Those landlords in the ‘sale and rent back’ (SRB) sector have only a few days left to apply for the FSA’s permission to continue operating, as the National Landlords Association (NLA) has reminded them.

Commencing on the 1st July this year, companies or individual landlords operating on an SRB basis, have had just one month to apply for interim permission to continue.

SRB is becoming a regulated activity so applicants must prove they meet certain standards and are ‘fit and proper’, treat customers fairly and make certain key details clear to their customers.

In the past, SRB has been criticised for its lack of clear details. Being regulated means that SRB must make clear the level of discount offered and that consumers understand exactly what they are doing.

John Socha, Vice Chairman, NLA, said: “The clock is now ticking if companies or individuals want to continue with sale and rent back transactions. Ethical sale and rent back must be an option for some consumers. It provides flexible tenure and the ability to remain in their property for those who can no longer afford the costs of home ownership. In the current economic climate, more and more people will be facing financial difficulty including keeping up their mortgage repayments. Although sale and rent back will not stop repossessions, ethical sale and rent back could be a way for homeowners to remain in their properties but become tenants. Only when sale and rent back operators are within a more regulated environment can we be confident that consumers will be treated fairly.”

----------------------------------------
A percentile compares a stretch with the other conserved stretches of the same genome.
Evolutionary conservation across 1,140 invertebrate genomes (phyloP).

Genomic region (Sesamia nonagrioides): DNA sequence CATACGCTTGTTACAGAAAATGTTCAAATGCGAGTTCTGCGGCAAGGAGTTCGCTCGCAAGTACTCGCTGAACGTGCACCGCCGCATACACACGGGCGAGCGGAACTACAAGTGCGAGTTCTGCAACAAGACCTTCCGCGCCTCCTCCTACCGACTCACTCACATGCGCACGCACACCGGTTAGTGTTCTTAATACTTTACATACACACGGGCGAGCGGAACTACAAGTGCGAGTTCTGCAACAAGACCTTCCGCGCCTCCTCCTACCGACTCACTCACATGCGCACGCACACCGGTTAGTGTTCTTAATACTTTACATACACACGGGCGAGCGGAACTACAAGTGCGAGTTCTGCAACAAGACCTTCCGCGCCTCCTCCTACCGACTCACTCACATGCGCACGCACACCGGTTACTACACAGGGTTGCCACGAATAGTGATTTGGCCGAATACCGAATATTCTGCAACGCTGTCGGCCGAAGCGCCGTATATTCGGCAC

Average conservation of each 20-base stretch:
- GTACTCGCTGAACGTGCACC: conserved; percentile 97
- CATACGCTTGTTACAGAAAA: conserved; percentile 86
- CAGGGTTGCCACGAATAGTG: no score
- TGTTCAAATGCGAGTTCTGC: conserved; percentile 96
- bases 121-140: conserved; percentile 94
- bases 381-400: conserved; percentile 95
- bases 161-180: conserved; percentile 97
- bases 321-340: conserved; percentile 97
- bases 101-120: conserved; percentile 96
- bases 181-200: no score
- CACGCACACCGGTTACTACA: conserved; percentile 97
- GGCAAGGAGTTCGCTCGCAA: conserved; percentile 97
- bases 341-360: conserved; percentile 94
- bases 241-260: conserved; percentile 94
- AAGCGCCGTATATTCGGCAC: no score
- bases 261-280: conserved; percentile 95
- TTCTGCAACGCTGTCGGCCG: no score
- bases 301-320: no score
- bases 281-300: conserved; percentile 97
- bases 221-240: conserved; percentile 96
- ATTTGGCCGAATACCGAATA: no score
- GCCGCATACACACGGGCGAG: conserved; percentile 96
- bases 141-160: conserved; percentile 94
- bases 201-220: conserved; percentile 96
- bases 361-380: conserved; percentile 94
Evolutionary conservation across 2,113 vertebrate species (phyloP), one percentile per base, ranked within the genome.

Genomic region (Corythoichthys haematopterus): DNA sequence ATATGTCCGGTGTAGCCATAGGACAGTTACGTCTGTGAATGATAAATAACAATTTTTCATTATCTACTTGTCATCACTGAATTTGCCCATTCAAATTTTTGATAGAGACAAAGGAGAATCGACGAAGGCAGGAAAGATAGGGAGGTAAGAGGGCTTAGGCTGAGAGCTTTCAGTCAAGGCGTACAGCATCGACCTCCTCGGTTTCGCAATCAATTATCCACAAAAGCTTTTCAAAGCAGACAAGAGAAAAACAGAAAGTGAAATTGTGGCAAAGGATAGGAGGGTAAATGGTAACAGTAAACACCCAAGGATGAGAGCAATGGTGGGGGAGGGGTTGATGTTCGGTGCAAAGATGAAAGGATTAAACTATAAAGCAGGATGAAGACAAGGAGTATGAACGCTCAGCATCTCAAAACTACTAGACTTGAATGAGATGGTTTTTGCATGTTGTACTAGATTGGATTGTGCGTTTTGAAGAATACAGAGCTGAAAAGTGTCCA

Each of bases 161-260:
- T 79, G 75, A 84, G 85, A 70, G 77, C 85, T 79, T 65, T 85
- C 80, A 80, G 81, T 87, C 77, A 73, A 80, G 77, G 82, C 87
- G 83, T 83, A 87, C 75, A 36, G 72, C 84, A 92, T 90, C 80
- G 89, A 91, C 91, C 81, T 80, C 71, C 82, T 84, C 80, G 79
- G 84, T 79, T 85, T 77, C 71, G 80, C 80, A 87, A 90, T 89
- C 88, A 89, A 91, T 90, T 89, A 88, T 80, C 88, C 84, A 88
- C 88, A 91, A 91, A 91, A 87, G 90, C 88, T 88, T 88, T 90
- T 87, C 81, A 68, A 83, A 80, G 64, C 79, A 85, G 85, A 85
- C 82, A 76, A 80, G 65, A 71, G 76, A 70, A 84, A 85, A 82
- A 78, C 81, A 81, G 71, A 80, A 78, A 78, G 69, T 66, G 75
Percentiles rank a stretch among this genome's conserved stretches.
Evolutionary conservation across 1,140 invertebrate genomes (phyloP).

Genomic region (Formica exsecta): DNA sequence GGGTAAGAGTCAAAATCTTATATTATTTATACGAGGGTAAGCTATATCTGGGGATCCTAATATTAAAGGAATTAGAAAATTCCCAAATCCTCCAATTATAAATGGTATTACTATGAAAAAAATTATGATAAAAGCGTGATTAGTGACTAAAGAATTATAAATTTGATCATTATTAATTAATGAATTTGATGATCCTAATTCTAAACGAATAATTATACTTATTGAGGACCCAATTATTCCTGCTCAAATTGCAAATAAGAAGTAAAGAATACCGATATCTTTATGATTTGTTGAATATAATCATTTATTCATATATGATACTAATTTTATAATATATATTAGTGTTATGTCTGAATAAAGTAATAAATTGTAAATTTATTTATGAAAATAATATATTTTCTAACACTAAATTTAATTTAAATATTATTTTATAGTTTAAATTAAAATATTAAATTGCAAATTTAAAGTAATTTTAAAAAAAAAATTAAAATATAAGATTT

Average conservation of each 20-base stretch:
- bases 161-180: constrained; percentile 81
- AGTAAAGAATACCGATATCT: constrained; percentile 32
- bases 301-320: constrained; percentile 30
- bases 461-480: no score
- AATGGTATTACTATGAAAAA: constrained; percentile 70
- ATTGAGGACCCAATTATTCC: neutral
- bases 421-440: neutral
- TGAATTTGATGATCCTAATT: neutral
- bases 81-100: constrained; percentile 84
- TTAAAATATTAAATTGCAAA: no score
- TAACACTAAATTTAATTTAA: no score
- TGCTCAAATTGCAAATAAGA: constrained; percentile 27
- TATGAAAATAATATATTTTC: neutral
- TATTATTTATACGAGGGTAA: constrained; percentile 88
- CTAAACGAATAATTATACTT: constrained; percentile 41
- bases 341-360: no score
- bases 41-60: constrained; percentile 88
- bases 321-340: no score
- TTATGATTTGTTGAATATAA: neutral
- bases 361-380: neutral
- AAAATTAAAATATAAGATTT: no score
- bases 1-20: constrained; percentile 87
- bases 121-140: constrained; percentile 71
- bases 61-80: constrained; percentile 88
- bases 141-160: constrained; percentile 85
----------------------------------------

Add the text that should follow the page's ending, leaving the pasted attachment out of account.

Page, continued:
One Response

  1. The FSA regulation of sale and rent back is the best thing that ever happened to this market. We have been in this market for a long time and agree that it badly needed the interference of the government.

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